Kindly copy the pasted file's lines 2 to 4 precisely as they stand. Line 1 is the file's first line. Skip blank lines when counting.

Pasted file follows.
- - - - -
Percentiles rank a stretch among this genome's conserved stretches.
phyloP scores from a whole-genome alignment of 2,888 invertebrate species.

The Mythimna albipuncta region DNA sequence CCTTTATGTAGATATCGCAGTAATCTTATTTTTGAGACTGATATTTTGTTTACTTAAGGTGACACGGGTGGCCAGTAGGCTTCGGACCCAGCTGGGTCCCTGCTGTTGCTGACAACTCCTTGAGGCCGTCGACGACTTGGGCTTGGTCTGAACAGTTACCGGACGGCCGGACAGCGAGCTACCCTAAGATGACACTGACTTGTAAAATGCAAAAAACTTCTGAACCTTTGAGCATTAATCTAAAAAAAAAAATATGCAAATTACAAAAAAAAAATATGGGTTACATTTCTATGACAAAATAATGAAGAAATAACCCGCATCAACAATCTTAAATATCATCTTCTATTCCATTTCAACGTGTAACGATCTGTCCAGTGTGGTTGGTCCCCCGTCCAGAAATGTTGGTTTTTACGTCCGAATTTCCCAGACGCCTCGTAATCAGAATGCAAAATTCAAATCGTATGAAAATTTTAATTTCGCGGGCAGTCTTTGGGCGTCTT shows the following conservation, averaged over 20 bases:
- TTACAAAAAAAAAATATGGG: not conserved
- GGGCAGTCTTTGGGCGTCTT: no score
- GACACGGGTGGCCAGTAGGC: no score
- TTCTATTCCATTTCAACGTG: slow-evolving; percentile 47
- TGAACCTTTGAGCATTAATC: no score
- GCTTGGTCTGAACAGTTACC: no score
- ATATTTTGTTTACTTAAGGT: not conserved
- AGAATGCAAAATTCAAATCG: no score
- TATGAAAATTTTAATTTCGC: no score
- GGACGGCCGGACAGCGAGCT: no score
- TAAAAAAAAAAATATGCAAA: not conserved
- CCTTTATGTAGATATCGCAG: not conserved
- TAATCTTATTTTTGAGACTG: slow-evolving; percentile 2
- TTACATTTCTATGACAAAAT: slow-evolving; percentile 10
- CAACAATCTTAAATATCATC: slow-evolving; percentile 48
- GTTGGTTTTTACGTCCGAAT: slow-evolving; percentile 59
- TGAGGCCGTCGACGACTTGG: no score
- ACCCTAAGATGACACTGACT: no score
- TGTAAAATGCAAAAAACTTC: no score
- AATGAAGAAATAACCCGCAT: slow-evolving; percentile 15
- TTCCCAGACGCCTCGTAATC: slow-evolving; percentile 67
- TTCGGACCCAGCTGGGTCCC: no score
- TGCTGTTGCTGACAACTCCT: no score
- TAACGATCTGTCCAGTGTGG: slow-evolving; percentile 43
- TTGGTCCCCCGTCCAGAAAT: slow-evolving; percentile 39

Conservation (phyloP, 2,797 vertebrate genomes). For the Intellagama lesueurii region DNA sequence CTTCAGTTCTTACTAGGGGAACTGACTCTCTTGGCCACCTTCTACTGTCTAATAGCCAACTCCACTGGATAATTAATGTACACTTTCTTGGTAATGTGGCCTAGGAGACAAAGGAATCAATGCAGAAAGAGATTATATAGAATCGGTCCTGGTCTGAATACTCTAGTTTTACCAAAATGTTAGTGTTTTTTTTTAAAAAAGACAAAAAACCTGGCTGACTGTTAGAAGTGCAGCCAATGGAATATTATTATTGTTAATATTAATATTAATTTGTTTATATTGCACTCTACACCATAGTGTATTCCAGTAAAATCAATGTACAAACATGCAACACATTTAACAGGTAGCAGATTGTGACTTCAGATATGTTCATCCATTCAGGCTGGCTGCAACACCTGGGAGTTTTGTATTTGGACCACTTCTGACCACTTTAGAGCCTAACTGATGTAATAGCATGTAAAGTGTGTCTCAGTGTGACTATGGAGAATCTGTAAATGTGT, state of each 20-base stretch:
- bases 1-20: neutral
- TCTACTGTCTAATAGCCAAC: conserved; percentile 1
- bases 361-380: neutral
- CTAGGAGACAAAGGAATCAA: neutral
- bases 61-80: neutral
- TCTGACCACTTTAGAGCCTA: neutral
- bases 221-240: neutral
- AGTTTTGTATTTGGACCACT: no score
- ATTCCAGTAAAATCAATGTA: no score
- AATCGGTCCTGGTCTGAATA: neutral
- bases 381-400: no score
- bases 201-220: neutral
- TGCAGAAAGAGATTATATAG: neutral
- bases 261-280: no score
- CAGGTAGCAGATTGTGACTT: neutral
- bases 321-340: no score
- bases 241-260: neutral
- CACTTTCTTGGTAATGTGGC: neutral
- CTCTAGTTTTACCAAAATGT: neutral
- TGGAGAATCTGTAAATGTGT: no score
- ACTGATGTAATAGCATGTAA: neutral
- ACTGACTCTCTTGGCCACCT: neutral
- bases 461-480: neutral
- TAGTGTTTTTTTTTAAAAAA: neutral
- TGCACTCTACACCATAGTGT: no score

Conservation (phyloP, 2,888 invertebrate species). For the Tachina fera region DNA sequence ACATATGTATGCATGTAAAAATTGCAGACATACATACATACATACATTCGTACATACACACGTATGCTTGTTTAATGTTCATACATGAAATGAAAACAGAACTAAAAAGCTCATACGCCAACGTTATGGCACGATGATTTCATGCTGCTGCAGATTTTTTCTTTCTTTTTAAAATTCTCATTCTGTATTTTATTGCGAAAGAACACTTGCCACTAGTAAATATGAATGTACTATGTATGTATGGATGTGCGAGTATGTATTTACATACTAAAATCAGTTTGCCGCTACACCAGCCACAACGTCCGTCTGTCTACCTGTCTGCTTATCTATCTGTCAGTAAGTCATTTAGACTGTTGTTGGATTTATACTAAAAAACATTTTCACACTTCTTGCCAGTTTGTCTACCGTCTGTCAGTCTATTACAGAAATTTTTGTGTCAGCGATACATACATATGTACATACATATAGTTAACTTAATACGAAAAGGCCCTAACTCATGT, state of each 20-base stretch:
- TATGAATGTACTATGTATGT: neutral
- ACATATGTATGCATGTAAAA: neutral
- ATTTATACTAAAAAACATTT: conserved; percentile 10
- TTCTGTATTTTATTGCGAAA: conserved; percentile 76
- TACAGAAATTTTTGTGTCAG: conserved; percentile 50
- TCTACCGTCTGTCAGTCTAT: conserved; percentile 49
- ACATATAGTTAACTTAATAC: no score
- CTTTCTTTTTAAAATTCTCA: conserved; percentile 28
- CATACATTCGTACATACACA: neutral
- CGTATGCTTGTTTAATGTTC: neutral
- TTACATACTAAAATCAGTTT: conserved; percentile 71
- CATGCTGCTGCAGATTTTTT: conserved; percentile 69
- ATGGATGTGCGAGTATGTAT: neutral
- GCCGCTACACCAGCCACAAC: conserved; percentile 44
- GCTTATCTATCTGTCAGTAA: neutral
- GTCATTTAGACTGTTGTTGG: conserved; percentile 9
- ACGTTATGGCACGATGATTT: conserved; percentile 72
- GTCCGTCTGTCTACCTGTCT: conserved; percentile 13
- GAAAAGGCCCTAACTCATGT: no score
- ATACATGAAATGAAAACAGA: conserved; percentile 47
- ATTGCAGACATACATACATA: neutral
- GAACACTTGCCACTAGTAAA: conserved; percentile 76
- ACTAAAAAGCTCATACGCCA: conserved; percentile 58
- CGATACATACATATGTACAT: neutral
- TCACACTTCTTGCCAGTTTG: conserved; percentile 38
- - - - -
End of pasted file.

phyloP scores from a whole-genome alignment of 2,888 invertebrate species.

The Mythimna albipuncta region DNA sequence CCTTTATGTAGATATCGCAGTAATCTTATTTTTGAGACTGATATTTTGTTTACTTAAGGTGACACGGGTGGCCAGTAGGCTTCGGACCCAGCTGGGTCCCTGCTGTTGCTGACAACTCCTTGAGGCCGTCGACGACTTGGGCTTGGTCTGAACAGTTACCGGACGGCCGGACAGCGAGCTACCCTAAGATGACACTGACTTGTAAAATGCAAAAAACTTCTGAACCTTTGAGCATTAATCTAAAAAAAAAAATATGCAAATTACAAAAAAAAAATATGGGTTACATTTCTATGACAAAATAATGAAGAAATAACCCGCATCAACAATCTTAAATATCATCTTCTATTCCATTTCAACGTGTAACGATCTGTCCAGTGTGGTTGGTCCCCCGTCCAGAAATGTTGGTTTTTACGTCCGAATTTCCCAGACGCCTCGTAATCAGAATGCAAAATTCAAATCGTATGAAAATTTTAATTTCGCGGGCAGTCTTTGGGCGTCTT shows the following conservation, averaged over 20 bases:
- TTACAAAAAAAAAATATGGG: not conserved